Margaret

“The Ancient Egyptian Harem: Drudgery or Debauchery?” Dylan Bickerstaffe

Our July 2021 talk at the Essex Egyptology Group was given by Dylan Bickerstaffe – postponed from April 2020 due to the pandemic. This talk complements the “Royal Ladies of the New Kingdom” study day that he presented for us back in April 2019, providing an extra lecture which there wasn’t time to fit in on that day, but also standing alone as its own subject. Bickerstaffe began by talking a bit about the site of Gurob – this is the type site for harems, the one that Egyptologists use to determine what they think is “usual” for an Ancient Egyptian harem. The name of the harem at Gurob is Per-Khener n Mi-Wer in Ancient Egyptian. Per-Khener is the word that we’re translating as harem, and Mi-Wer is the name of the place. The site is now underneath lots of Egyptian army structures that they use for conducting exercises, but… Read More »“The Ancient Egyptian Harem: Drudgery or Debauchery?” Dylan Bickerstaffe

“Walking in Ancient Footsteps: The High Priest of Osiris Wenennefer and Ancient Abydos.” Dr Stephen Harvey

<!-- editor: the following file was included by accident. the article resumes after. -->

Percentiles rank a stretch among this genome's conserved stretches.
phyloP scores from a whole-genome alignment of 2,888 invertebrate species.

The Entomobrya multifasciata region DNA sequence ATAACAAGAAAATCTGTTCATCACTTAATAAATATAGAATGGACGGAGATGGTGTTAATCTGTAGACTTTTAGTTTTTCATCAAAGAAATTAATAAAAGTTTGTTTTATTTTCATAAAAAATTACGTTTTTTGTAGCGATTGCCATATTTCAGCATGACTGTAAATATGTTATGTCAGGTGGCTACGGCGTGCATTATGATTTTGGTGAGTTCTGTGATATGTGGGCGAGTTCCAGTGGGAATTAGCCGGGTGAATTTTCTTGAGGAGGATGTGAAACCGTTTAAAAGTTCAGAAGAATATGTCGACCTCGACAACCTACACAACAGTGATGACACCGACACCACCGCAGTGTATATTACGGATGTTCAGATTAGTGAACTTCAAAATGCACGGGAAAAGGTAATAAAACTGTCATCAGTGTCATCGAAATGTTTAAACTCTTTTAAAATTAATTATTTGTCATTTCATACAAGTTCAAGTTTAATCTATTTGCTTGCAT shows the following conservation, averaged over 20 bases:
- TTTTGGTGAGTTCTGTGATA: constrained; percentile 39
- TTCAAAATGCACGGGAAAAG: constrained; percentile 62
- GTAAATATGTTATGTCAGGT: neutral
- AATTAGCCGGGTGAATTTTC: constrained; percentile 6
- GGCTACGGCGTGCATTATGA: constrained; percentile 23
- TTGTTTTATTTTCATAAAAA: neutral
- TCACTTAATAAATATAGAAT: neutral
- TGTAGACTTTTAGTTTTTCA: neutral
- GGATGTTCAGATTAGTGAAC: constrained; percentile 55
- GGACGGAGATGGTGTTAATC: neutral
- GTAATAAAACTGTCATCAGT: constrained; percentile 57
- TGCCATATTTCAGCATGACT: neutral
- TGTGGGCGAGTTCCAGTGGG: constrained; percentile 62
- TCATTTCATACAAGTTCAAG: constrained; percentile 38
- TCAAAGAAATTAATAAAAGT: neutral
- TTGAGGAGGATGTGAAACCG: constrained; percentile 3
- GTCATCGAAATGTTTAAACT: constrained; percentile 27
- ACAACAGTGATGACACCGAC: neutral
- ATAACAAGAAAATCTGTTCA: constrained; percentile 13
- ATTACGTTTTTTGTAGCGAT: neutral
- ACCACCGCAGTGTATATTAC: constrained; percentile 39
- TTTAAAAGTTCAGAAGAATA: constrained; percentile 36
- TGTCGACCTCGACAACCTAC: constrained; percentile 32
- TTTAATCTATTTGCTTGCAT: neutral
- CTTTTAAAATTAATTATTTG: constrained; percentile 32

At the beginning of June Dr Stephen Harvey talked to the Essex Egyptology Group via Zoom about his work at Abydos. He’s been working there since the late 1980s, and this talk covered aspects of his research since 1993 in particular. Abydos is best known as the cult centre for the god Osiris and Harvey told us that today he was going to focus on a High Priest of Osiris called Wenennefer. He explained that this individual provides us with a chance to walk in ancient footsteps and explore the site as it was in the late reign of Ramesses II, c. 1225 BCE. It will also cast some light on over 300 years of the cultic activity at this site. There is a lot of statuary and other monuments associated with Wennenefer, and Harvey sees him as a kind of visionary who shaped what we can see at Abydos at… Read More »“Walking in Ancient Footsteps: The High Priest of Osiris Wenennefer and Ancient Abydos.” Dr Stephen Harvey